The psychological scars of the Libyans and especially of the thousands of children affected by the floods left in their wake by the storm Daniel in mid-September are surfacing. They are children who have seen their parents, siblings, uncles, aunts, uncles or grandparents die, or simply their relatives have disappeared just as their homes did. Without a trace.
Among other NGOs, Médecins Sans Frontières is already on the ground and has started to work on care activities, focusing mainly on mental health support thanks to a large team of doctors, psychologists and volunteers. One of them is Michel Olivier Lacharité, the organisation's coordinator in Libya, who describes the terror of children traumatised by what they have seen and experienced. He admits that MSF is very concerned because they are finding "many children in eastern Libya who refuse to drink water for fear of drowning".
Just as there are children who do not want to drink for fear of drowning, Olivier reminds us that there are many people who are being forced to drink contaminated water in order to survive. It is their only lifeline. They know it is contaminated, that it can make them sick and even kill them, but they are also aware that they have no other choice if they want to stay alive.
Forced to drink contaminated water to survive
Alvaro Cuadrado, founder of HambreCero.es, has travelled to the epicentre of the catastrophe with a plane full of medical equipment. Once there, he recognises that the biggest problem facing the Libyans now, apart from epidemics, has to do with water. "These are areas that are difficult to access and a large part of the population is drinking contaminated water. That's why we're going to focus our action from now on on on bringing atmospheric water generators to the hard-to-reach regions," where he is convinced it will mean the difference between life and death. What can save them in hard-to-reach areas are these Bluemont generators that transform air into drinking water, acknowledges Álvaro Cuadrado.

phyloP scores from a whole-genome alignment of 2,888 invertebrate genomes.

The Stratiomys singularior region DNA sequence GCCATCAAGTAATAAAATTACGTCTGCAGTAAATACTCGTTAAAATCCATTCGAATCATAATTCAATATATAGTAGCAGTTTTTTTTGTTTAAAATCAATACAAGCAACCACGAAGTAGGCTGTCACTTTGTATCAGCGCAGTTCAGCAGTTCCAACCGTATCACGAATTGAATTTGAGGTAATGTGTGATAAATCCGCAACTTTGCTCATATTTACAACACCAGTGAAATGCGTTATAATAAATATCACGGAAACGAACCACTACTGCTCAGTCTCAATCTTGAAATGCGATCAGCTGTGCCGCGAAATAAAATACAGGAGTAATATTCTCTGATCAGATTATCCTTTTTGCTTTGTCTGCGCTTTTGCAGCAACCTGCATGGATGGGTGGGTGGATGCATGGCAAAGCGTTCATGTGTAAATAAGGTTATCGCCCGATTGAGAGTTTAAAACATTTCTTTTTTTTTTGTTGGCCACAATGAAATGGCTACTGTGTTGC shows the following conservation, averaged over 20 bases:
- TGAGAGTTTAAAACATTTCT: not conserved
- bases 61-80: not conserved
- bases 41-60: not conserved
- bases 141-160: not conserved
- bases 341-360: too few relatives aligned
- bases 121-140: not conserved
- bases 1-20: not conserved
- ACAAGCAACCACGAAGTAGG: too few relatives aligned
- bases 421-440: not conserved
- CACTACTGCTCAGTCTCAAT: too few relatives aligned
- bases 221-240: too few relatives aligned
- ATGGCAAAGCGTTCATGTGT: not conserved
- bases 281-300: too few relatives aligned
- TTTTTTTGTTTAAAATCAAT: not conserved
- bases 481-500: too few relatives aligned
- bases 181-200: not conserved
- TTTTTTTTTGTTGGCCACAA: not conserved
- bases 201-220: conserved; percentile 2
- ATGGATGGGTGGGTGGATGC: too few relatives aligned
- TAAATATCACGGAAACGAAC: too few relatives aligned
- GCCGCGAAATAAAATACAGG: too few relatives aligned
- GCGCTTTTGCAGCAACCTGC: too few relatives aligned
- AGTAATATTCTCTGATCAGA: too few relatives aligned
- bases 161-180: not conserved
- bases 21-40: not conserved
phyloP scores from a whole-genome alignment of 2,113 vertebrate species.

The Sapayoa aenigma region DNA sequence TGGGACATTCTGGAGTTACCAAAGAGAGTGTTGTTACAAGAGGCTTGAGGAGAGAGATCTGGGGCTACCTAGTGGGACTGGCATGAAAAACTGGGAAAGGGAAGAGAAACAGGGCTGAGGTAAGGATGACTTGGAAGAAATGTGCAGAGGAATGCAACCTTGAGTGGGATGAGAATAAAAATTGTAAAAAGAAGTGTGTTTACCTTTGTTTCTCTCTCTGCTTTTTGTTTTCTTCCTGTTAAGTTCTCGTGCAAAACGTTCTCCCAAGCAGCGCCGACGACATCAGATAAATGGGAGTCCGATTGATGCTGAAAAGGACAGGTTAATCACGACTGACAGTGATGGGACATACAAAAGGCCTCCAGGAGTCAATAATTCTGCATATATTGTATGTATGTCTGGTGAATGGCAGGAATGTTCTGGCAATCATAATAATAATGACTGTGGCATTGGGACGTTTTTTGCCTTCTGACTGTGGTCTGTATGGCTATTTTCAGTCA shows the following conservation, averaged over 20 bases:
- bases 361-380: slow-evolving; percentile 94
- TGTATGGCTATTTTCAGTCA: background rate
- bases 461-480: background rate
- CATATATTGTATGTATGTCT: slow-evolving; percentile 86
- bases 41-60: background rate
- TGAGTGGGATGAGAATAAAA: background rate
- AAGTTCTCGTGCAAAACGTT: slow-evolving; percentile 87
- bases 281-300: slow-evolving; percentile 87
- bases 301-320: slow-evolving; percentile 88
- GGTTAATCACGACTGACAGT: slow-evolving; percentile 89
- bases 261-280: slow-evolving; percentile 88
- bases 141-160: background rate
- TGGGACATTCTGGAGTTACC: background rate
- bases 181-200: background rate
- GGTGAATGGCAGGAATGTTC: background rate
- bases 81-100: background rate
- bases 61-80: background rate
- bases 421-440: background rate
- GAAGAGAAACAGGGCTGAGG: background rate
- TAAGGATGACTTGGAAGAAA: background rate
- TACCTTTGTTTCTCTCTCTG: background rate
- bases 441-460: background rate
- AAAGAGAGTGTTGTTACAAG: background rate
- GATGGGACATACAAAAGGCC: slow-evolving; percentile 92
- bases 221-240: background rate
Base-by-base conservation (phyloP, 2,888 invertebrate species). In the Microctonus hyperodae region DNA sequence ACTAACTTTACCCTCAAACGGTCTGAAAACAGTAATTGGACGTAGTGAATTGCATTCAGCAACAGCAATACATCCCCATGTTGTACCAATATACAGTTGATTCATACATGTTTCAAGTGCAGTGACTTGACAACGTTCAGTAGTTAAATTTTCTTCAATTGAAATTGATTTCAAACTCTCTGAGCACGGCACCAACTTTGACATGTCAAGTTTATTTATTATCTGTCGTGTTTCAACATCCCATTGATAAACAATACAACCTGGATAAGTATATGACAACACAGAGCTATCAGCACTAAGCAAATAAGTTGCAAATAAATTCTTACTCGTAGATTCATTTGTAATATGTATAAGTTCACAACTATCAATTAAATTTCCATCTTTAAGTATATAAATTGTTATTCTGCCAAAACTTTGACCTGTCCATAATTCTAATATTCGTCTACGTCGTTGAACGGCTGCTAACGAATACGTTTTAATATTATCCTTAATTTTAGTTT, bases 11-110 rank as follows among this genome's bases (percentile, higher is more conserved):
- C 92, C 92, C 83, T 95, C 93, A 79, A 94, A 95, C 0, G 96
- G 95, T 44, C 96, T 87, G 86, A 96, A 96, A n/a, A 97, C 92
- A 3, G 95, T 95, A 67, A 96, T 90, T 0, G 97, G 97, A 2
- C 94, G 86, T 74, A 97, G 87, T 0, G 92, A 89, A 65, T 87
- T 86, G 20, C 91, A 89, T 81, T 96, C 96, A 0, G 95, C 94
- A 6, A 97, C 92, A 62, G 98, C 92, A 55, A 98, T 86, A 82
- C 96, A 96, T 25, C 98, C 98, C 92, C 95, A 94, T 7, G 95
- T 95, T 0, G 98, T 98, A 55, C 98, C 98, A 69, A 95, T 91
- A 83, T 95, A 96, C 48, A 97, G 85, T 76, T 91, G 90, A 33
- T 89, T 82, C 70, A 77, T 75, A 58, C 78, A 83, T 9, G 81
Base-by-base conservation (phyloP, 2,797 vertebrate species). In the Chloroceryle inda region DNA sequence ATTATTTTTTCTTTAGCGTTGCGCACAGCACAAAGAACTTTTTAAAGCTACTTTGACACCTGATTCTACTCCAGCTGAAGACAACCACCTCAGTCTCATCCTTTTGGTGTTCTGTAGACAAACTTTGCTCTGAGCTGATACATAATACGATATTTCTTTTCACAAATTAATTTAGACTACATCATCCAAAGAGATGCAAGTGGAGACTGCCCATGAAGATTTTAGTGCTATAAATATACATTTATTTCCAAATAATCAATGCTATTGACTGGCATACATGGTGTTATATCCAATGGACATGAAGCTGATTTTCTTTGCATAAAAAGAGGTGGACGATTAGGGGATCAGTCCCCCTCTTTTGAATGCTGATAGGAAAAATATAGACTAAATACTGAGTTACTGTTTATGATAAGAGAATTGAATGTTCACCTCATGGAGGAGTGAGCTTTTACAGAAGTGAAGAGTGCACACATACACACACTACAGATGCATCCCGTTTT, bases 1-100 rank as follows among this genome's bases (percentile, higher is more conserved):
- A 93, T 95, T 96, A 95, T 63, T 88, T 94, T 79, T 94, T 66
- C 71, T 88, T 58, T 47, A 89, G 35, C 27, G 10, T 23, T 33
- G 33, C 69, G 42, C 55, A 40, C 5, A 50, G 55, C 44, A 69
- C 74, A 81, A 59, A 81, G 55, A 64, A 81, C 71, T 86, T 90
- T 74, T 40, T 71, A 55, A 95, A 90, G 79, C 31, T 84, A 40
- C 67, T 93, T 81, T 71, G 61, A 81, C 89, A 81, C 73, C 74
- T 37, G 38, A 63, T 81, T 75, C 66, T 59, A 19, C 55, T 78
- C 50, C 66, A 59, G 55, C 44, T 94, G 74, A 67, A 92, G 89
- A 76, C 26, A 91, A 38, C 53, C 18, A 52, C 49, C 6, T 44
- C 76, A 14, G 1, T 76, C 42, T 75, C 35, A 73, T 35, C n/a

Although the geopolitical situation in the country is very complex, HambreCero.es (in collaboration with Libya and Farmaceuticos Solidarios) has managed to charter a plane and is already thinking about the next ones.
Derna, a city in mourning
Derna, the city most affected by the deadly floods in mid-September, has been literally torn in two by the force of nature. The bridge linking the eastern and western parts of the city has completely disappeared. And on 10 September, the force of the water destroyed two dams that swept away everything in a matter of hours. When they burst, the population was sleeping, which explains why there were very few injuries and a very high death toll in Derna.
Most of Derna's inhabitants are in mourning, thousands of people mourning their dead and wandering the streets littered with rubble and upside-down cars. They no longer know where to go or what to do. There is not much to do for the dead, but much to do for the survivors.
Hassan, who lives in Derna, has lost four of his children in the floods. "The water flooded the house while my children were inside with their uncles. And although they kept asking them to come out, my children couldn't. The water started coming in through the windows, they tried to get out through the back, but the water flooded the house on that side too, and when they tried to climb up to the roof my four children and my granddaughter disappeared into the darkness."